Constant Evaluation

Constant evaluation is the process of computing values at compile time. For a specific item (constant/static/array length) this happens after the MIR for the item is borrow-checked and optimized. In many cases trying to const evaluate an item will trigger the computation of its MIR for the first time.

Prominent examples are:

  • The initializer of a static
  • Array length
    • needs to be known to reserve stack or heap space
  • Enum variant discriminants
    • needs to be known to prevent two variants from having the same discriminant
  • Patterns
    • need to be known to check for overlapping patterns

Additionally constant evaluation can be used to reduce the workload or binary size at runtime by precomputing complex operations at compiletime and only storing the result.

All uses of constant evaluation can either be categorized as "influencing the type system" (array lengths, enum variant discriminants, const generic parameters), or as solely being done to precompute expressions to be used at runtime.

Constant evaluation can be done by calling the const_eval_* functions of TyCtxt. They're the wrappers of the const_eval query.

  • const_eval_global_id_for_typeck evaluates a constant to a valtree, so the result value can be further inspected by the compiler.
  • const_eval_global_id evaluate a constant to an "opaque blob" containing its final value; this is only useful for codegen backends and the CTFE evaluator engine itself.
  • eval_static_initializer specifically computes the initial values of a static. Statics are special; all other functions do not represent statics correctly and have thus assertions preventing their use on statics.

The const_eval_* functions use a ParamEnv of environment in which the constant is evaluated (e.g. the function within which the constant is used) and a GlobalId. The GlobalId is made up of an Instance referring to a constant or static or of an Instance of a function and an index into the function's Promoted table.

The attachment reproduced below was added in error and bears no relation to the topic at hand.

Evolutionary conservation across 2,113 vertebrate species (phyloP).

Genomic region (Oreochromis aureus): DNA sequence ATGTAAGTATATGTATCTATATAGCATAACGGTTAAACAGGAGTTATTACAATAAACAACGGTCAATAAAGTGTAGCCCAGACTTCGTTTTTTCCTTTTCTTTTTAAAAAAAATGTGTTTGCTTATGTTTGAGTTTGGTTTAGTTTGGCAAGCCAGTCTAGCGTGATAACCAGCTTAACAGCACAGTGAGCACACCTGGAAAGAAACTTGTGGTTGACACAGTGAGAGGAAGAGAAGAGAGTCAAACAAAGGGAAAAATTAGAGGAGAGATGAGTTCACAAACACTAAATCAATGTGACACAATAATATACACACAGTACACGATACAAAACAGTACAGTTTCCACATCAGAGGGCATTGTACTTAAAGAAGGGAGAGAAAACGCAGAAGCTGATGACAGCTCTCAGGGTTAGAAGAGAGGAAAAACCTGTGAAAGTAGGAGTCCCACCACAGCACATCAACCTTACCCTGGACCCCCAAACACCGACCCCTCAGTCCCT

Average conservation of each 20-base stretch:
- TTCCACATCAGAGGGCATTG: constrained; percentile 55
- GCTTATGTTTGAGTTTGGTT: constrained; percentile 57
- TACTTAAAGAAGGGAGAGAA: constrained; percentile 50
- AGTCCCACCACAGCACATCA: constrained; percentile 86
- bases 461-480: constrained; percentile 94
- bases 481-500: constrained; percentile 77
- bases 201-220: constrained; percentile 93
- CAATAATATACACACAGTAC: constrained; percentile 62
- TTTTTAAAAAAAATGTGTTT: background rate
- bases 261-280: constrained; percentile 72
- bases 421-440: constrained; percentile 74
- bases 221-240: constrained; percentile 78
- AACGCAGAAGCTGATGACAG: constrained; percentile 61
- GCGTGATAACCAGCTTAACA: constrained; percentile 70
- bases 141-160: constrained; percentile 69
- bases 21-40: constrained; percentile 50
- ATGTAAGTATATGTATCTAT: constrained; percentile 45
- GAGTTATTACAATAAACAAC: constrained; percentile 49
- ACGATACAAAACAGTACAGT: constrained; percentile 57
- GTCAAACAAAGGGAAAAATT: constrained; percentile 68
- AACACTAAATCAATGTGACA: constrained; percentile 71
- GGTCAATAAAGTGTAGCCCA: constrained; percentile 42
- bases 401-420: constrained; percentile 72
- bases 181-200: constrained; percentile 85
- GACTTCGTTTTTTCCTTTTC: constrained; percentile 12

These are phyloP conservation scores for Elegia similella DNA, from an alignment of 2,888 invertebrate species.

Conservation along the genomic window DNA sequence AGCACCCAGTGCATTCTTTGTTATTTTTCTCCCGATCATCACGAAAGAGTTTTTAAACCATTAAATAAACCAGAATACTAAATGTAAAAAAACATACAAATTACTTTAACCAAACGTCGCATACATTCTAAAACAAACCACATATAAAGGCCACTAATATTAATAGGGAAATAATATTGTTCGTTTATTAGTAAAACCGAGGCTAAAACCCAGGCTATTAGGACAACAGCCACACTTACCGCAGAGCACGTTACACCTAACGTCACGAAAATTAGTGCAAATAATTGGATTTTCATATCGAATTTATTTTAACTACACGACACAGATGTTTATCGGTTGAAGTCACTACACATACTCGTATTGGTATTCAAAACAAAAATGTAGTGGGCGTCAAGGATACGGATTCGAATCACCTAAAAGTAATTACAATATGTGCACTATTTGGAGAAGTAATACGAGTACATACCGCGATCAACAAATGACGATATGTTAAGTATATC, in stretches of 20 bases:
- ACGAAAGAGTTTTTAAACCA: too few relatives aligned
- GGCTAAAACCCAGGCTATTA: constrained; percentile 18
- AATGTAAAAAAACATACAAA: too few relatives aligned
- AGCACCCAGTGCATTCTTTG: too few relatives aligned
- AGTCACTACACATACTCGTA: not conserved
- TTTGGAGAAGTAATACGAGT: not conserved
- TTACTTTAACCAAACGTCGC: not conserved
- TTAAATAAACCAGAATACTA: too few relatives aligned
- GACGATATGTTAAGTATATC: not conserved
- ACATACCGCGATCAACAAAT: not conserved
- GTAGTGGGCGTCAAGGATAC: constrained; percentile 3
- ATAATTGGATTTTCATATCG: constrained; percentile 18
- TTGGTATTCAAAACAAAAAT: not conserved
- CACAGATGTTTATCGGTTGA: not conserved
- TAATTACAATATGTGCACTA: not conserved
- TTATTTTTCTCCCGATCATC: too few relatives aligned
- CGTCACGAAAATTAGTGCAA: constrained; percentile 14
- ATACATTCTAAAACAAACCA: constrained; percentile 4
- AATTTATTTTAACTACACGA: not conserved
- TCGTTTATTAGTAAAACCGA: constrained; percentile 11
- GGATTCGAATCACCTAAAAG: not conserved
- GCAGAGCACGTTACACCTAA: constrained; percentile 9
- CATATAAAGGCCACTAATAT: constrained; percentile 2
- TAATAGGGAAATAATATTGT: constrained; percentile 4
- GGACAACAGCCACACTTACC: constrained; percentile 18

Constant evaluation returns an EvalToValTreeResult for type system constants or EvalToConstValueResult with either the error, or a representation of the constant.

Constants for the type system are encoded in "valtree representation". The ValTree datastructure allows us to represent

  • arrays,
  • many structs,
  • tuples,
  • enums and,
  • most primitives.

The basic rule for being permitted in the type system is that every value must be uniquely represented. In other words: a specific value must only be representable in one specific way. For example: there is only one way to represent an array of two integers as a ValTree: ValTree::Branch(&[ValTree::Leaf(first_int), ValTree;:Leaf(second_int)]). Even though theoretically a [u32; 2] could be encoded in a u64 and thus just be a ValTree::Leaf(bits_of_two_u32), that is not a legal construction of ValTree (and is very complex to do, so it is unlikely anyone is tempted to do so).

These rules also mean that some values are not representable. There can be no unions in type level constants, as it is not clear how they should be represented, because their active variant is unknown. Similarly there is no way to represent raw pointers, as addresses are unknown at compile-time and thus we cannot make any assumptions about them. References on the other hand can be represented, as equality for references is defined as equality on their value, so we ignore their address and just look at the backing value. We must make sure that the pointer values of the references are not observable at compile time. We thus encode &42 exactly like 42. Any conversion from valtree back to codegen constants must reintroduce an actual indirection. At codegen time the addresses may be deduplicated between multiple uses or not, entirely depending on arbitrary optimization choices.

As a consequence, all decoding of ValTree must happen by matching on the type first and making decisions depending on that. The value itself gives no useful information without the type that belongs to it.

Other constants get represented as ConstValue::Scalar or ConstValue::Slice if possible. These values are only useful outside the compile-time interpreter. If you need the value of a constant during interpretation, you need to directly work with const_to_op.